The Gene Brice Colloquium Series is supported by contributions to the Gene Brice Colloquium Fund.
The Gene Brice Colloquium Fund for Electrical Engineering was established in 1991 in memory of William E. (Gene) Brice, B.S.E.E. '37.
Statistical Methods in Cancer Biology
Cancer is the second leading cause of death worldwide, accounting for 12% to 13% of all deaths. During the past decades, significant progress has been made in reducing mortality from several forms of cancer. However, some forms of cancer such as pancreatic, liver and lung still offer very low survival rates. Also, no two instances of cancer are alike, and a "personalized" approach is the way to go. In this talk three distinct problems in cancer biology that are amenable to statistical analysis are studied, namely: (a) separating the drivers of cancer (DNA mutations that cause cancer) from the passengers (DNA mutations that are caused by cancer), (b) reverse-engineering genetic regulatory networks from micro-array data, and (c) classifying cancer patients as to the likelihood of responding to natural product therapy. Each of these problems is formulated in terms of pattern recognition and/or machine learning, the progress made is presented, and the challenges that remain are discussed. The overall message is that a team consisting of both engineers and biologists will stand a far better chance of making progress than otherwise.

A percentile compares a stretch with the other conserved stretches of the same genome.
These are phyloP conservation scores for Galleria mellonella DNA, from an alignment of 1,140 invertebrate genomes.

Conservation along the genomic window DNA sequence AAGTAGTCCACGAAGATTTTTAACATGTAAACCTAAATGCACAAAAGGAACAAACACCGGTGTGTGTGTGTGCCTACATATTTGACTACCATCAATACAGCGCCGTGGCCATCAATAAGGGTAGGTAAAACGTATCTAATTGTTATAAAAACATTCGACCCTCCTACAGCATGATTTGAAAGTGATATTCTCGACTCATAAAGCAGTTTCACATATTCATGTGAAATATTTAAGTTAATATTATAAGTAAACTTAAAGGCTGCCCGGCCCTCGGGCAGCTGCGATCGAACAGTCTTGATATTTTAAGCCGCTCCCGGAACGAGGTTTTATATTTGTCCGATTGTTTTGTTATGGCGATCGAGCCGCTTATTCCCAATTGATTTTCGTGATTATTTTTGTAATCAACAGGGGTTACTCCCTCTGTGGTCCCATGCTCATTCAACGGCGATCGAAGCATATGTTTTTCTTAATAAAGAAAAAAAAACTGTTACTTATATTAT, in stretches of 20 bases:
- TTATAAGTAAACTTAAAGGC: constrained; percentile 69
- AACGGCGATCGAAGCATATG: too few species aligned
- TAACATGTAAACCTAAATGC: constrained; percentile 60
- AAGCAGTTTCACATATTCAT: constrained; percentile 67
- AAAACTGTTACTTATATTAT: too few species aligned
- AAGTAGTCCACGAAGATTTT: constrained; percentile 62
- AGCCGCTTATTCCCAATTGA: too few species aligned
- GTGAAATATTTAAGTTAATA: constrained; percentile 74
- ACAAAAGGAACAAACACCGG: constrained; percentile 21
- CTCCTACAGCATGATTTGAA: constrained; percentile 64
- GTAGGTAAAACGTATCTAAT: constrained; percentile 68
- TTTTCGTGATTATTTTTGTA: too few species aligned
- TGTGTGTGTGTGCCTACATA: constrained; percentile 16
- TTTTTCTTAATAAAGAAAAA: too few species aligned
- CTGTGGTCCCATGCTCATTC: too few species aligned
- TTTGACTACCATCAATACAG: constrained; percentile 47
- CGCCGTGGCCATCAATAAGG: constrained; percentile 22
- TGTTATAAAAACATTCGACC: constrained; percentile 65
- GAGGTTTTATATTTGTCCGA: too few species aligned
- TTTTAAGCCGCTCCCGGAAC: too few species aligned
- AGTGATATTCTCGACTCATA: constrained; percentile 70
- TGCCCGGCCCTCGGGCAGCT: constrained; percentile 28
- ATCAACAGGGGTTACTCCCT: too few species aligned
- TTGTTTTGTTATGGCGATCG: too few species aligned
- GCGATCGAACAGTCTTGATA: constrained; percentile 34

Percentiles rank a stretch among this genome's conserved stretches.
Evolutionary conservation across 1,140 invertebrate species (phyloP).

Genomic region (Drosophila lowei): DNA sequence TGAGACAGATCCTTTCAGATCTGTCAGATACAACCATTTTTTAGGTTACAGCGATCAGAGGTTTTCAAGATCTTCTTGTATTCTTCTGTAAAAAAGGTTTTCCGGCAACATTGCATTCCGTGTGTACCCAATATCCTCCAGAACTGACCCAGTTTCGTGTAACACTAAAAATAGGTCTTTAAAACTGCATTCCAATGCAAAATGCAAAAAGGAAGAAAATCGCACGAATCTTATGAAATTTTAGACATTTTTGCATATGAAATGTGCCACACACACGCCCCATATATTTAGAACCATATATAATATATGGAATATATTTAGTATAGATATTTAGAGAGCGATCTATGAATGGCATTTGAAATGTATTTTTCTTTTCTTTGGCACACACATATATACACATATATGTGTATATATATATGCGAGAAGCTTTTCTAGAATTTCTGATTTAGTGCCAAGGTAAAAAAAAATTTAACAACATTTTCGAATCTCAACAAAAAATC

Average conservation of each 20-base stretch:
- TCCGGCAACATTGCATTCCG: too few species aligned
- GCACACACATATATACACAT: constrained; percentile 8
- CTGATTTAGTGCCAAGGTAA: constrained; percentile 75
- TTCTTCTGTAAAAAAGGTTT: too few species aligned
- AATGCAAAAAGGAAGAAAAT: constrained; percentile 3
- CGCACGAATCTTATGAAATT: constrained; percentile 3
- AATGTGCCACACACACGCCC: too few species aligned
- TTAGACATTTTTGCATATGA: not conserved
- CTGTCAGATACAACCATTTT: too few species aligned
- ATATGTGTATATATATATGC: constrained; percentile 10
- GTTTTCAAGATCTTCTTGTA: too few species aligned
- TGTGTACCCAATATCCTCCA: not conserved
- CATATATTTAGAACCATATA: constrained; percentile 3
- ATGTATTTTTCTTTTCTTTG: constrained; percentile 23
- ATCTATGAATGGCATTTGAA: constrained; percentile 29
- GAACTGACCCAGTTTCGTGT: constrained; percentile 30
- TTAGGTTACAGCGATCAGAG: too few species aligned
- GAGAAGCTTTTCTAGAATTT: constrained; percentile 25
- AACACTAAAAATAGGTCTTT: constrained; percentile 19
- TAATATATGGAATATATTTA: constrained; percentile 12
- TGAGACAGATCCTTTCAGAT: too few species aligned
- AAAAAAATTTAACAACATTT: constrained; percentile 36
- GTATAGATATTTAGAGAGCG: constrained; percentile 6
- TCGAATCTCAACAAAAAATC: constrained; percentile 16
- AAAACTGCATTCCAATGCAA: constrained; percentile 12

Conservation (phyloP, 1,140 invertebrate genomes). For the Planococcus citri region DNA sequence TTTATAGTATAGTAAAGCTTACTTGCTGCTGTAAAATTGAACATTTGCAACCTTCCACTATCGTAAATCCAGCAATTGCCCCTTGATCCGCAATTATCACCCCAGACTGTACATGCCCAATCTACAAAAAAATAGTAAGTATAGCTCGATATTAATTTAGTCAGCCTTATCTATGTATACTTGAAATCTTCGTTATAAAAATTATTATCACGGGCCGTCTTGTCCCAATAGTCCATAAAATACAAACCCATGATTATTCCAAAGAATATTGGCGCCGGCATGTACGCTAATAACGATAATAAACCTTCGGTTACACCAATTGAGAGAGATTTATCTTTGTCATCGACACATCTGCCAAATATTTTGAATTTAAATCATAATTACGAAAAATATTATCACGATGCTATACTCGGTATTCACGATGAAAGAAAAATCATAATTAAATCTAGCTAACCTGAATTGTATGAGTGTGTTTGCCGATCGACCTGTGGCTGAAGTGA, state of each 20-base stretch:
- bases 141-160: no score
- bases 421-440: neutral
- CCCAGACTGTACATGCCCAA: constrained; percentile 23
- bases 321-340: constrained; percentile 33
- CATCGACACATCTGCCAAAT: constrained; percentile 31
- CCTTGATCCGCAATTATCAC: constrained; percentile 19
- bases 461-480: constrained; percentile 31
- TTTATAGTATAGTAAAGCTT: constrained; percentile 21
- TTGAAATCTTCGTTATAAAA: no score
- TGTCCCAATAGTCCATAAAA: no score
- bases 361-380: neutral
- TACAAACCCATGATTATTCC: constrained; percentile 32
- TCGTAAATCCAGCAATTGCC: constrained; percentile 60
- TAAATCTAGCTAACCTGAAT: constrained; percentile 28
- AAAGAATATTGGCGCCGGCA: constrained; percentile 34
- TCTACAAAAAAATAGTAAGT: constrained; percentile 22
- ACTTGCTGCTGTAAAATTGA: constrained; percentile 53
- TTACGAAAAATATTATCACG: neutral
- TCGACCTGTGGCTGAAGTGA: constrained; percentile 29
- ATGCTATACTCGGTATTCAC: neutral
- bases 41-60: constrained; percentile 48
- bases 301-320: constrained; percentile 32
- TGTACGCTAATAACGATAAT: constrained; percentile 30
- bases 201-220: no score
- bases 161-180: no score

Mathukumalli Vidyasagar was born in Guntur, India on September 29, 1947. He received the B.S., M.S. and Ph.D. degrees in electrical engineering from the University of Wisconsin in Madison, in 1965, 1967 and 1969 respectively. Between 1969 and 1989, he was a Professor of Electrical Engineering at various universities in the USA and Canada. His last overseas job was with the University of Waterloo, Waterloo, ON, Canada, where he served between 1980 and 1989. In 1989 he returned to India as the Director of the newly created Centre for Artificial Intelligence and Robotics (CAIR) in Bangalore, under the Ministry of Defence, Government of India. Between 1989 and 2000, he built up CAIR into a leading research laboratory with about 40 scientists and a total of about 85 persons, working in areas such as flight control, robotics, neural networks, and image processing. In 2000 he moved to the Indian private sector as an Executive Vice President of India's largest software company, Tata Consultancy Services. In the city of Hyderabad, he created the Advanced Technology Center, an industrial R&D laboratory of around 80 engineers, working in areas such as computational biology, quantitative finance, e-security, identity management, and open source software to support Indian languages. In 2009 he retired from TCS at the age of 62, and joined the Erik Jonsson School of Engineering & Computer Science at the University of Texas at Dallas, as a Cecil & Ida Green Professor of Systems Biology Science. In March 2010 he was named as the Founding Head of the newly created Bioengineering Department. His current research interests are in the application of stochastic processes and stochastic modeling to problems in computational biology, control systems and quantitative finance.
Host: A.C. Antoulas